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15.1 INTERNAL FLOW CONTROL > 15.1.2 Rescuing Reliability - Pg. 365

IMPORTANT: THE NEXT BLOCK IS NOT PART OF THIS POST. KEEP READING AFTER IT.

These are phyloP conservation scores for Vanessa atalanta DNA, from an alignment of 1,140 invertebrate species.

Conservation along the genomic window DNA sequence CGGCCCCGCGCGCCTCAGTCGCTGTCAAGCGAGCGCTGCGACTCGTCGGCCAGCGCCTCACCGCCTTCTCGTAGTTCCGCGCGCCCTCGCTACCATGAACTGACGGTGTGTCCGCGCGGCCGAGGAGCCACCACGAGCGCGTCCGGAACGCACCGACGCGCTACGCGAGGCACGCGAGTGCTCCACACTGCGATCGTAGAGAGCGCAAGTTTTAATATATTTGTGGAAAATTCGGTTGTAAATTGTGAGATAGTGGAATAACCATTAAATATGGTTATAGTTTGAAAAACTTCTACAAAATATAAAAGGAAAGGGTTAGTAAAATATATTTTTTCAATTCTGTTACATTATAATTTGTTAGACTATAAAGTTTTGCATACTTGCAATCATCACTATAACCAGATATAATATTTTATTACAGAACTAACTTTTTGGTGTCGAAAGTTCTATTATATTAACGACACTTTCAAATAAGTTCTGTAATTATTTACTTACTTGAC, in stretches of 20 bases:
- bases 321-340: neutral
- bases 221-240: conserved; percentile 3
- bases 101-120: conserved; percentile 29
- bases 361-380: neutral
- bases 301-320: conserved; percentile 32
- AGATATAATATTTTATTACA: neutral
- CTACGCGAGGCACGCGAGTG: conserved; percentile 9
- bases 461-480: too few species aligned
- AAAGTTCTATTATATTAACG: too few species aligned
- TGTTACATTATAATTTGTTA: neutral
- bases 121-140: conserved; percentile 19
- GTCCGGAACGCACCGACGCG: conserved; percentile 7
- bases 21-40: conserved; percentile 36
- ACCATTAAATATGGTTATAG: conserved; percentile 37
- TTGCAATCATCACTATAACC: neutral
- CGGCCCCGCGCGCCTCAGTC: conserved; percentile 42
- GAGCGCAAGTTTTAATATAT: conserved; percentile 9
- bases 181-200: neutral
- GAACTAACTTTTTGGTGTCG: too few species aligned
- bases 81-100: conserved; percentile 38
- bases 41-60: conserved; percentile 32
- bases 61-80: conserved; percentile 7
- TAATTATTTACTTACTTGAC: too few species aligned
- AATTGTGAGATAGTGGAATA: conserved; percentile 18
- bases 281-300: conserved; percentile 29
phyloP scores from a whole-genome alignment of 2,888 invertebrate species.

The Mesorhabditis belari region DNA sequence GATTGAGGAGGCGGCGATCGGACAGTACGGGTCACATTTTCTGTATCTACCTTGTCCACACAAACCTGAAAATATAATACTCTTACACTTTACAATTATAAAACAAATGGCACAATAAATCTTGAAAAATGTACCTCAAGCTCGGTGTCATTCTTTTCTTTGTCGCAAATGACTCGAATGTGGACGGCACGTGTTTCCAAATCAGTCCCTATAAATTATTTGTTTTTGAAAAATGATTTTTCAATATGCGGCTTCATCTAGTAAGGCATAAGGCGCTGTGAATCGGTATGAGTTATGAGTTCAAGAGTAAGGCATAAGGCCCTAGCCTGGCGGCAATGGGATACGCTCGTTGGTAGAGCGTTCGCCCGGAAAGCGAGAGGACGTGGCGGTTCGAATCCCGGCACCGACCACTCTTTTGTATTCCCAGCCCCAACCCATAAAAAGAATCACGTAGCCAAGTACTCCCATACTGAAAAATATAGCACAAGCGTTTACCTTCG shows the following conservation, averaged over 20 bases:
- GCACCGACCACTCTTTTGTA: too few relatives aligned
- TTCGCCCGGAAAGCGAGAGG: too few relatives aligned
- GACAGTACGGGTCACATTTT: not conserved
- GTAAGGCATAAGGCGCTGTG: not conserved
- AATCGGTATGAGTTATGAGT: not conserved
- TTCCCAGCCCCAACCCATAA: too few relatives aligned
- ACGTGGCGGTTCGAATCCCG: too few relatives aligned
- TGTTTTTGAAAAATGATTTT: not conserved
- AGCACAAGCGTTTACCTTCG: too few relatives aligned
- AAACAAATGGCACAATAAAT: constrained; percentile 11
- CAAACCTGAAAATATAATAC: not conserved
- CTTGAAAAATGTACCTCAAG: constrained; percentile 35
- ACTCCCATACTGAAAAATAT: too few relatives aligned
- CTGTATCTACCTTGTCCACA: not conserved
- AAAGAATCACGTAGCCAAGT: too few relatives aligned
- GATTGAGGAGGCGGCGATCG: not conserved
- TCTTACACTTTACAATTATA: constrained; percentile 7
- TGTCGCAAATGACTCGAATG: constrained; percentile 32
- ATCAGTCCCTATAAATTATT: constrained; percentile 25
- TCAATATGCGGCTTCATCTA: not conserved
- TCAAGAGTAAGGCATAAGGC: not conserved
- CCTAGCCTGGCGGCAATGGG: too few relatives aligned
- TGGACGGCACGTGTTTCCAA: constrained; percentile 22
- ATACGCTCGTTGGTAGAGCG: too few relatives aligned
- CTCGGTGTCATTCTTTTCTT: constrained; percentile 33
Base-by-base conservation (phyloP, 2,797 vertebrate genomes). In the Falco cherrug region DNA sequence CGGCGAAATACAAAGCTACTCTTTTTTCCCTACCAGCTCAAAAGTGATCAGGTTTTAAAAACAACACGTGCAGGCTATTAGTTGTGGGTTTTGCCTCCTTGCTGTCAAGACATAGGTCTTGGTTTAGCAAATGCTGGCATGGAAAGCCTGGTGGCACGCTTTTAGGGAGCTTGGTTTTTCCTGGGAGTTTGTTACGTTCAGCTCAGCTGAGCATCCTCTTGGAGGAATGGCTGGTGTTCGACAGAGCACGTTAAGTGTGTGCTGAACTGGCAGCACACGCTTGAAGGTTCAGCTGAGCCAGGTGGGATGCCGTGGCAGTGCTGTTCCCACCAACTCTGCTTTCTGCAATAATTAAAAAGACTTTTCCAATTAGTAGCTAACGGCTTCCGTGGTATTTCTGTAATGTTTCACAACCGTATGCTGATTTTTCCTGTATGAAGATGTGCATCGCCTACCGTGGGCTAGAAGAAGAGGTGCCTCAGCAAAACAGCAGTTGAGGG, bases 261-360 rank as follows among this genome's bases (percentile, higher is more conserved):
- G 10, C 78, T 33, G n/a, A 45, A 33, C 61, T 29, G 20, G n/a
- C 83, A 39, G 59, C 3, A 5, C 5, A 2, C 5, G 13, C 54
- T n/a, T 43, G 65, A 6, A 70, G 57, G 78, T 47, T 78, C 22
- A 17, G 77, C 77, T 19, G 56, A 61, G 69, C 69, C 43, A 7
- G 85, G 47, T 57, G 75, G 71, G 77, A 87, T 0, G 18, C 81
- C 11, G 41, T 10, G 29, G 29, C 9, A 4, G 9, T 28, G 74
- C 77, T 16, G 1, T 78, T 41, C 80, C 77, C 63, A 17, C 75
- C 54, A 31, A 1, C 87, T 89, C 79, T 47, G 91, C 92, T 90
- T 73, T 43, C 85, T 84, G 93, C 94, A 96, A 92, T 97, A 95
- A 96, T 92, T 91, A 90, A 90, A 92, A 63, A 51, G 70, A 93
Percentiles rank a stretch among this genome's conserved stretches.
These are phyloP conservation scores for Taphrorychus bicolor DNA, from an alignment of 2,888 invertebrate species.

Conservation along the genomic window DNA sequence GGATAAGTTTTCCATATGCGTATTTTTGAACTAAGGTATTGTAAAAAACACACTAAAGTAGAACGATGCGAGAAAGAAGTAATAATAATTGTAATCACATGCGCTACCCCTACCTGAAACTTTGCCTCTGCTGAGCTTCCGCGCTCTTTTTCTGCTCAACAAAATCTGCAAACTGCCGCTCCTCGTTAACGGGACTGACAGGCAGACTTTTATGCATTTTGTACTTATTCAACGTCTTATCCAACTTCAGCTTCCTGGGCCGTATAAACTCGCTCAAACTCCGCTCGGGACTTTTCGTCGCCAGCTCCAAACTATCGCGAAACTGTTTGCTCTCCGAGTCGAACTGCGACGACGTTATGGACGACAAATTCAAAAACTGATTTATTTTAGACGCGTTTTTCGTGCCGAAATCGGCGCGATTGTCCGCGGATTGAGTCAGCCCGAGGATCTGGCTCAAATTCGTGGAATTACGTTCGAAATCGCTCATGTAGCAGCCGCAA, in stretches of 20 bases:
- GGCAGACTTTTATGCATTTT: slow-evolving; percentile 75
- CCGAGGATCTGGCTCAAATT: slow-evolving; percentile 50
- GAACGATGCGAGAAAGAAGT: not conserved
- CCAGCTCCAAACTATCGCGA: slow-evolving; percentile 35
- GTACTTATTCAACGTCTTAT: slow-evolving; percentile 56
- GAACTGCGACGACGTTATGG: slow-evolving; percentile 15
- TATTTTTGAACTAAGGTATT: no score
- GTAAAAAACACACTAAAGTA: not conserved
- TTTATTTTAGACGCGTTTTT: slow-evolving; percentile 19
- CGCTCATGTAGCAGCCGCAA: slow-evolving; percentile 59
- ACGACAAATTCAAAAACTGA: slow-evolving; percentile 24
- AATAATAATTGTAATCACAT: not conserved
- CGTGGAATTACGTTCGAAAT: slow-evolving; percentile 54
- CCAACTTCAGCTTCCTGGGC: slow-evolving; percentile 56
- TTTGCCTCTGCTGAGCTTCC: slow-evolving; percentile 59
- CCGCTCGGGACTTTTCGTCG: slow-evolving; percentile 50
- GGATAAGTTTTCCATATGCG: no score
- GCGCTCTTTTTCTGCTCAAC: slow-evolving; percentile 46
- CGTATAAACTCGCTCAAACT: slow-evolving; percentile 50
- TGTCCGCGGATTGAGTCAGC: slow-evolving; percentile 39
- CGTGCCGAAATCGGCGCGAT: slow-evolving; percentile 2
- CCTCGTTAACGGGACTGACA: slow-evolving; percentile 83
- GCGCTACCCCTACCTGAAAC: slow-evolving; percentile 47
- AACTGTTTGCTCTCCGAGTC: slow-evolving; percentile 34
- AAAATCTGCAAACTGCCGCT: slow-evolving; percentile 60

15.1 Internal Flow Control 365 But allocating the full pipe size to all classes at the same time is obvious waste (P1) because if every class were to send cells at the same time, each by itself would get only a fraction of the link throughput. Thus it makes sense to share buffers. The simplest approach to buffer sharing is to divide the buffer space physically into a common pool together with a private pool for each class. A naive method to do so would mark data cells and credits as belonging to either the common or the private pools to prevent interference between classes. The naive scheme also requires additional complexity to guarantee that a class does not exceed, say, a pipe size worth of buffers. An elegant way to achieve the allow buffer sharing without marking cells is described in Ozveren et al. [OSV94]. Conceptually, the entire buffer space at the receiver is partitioned so that each class has a private pool of Min buffers; in addition there is a common pool of size (B - N Min) buffers, where N is the number of classes and B is the total buffer space. Let Max denote the pipe size. The protocol runs in two modes: congested and uncongested. When congested, each class is restricted to Min outstanding cells; when uncongested, each class is allowed the presumably larger amount of Max outstanding cells. All cell buffers at the downstream node are anonymous; any buffer can be assigned to the incoming cells of any class. However, by carefully restricting transitions between the two modes, we can allow buffer sharing while preventing deadlock and cell loss. To enforce the separation between private pools without marking cells, the sender keeps track of the total number of outstanding cells S, which is the number of cells sent minus the number of credits received. Each class i also keeps track of a corresponding counter S i , which is the number of cells outstanding for class i. When S < N · Min (i.e., the private pools are in no danger of depletion), then the protocol is said to be uncongested and every class i can send as long as S i Max. However, when S N · Min, the link is said to be congested and each class is restricted